Researchers from the University of Cambridge in the UK have developed a new genetic test that may help diagnose oesophageal cancer up to eight years before symptoms appear.

Upon analysis of tissue samples from patients with Barrett’s oesophagus, the researchers retrospectively identified predictive genetic markers in 94% of people who later went on to develop early signs of the disease.

The makers were detected in samples obtained during endoscopies for Barrett’s oesophagus over 15 years, several years before symptoms appeared.

To develop the test, researchers compared markers of 45 patients who developed early signs of the cancer with 45 of those who did not.

Designed to closely monitor early signs of disease development in people with high-risk genetic patterns, the test is intended to enable effective treatment by diagnosing the cancer early.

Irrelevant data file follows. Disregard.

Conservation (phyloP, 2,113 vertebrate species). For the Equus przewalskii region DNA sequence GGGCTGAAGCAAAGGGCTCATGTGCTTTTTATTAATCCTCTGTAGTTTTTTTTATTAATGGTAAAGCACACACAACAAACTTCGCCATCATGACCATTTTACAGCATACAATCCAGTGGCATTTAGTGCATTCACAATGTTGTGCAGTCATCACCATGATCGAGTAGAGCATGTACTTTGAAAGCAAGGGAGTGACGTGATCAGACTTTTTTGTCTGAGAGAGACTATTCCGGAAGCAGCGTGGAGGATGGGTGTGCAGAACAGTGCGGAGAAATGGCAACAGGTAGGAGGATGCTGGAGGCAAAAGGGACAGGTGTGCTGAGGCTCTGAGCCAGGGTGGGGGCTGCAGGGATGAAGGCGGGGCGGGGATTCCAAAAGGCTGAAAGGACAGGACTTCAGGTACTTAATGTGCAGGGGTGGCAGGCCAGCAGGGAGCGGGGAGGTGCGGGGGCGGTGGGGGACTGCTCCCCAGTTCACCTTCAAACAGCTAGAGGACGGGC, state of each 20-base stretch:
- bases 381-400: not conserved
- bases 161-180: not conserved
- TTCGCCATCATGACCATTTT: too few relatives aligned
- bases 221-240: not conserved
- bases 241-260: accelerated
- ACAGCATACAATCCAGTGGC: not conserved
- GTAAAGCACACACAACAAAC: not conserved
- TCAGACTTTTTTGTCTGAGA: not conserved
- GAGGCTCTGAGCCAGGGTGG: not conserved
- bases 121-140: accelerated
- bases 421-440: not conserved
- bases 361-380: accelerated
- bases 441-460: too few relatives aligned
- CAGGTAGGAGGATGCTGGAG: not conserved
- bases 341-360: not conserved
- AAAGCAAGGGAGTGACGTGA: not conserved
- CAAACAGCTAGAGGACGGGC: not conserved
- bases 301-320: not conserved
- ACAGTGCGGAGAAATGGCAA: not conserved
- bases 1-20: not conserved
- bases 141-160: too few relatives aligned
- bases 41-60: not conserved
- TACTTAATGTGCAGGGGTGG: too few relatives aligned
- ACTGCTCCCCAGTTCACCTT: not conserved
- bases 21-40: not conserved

The test could also potentially decrease the number of endoscopies that majority of people at low risk had to undergo for the detection of oesophageal cancer.

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“The test is expected to help in better understanding of the disease, predict its development and aid in the development of new treatments.”

University of Cambridge MRC Cancer Unit researcher professor Rebecca Fitzgerald said: “Many people with oesophageal cancer are diagnosed when their disease has already spread and is harder to treat.

“Testing for these new markers during regular checks could help identify people who have a high chance of developing oesophageal cancer.”

The researchers intend to evaluate the test in clinical trials to determine its ability for early diagnosis of the cancer.

In addition to identification, the test is expected to help in better understanding of the disease, predict its development and aid in the development of new treatments.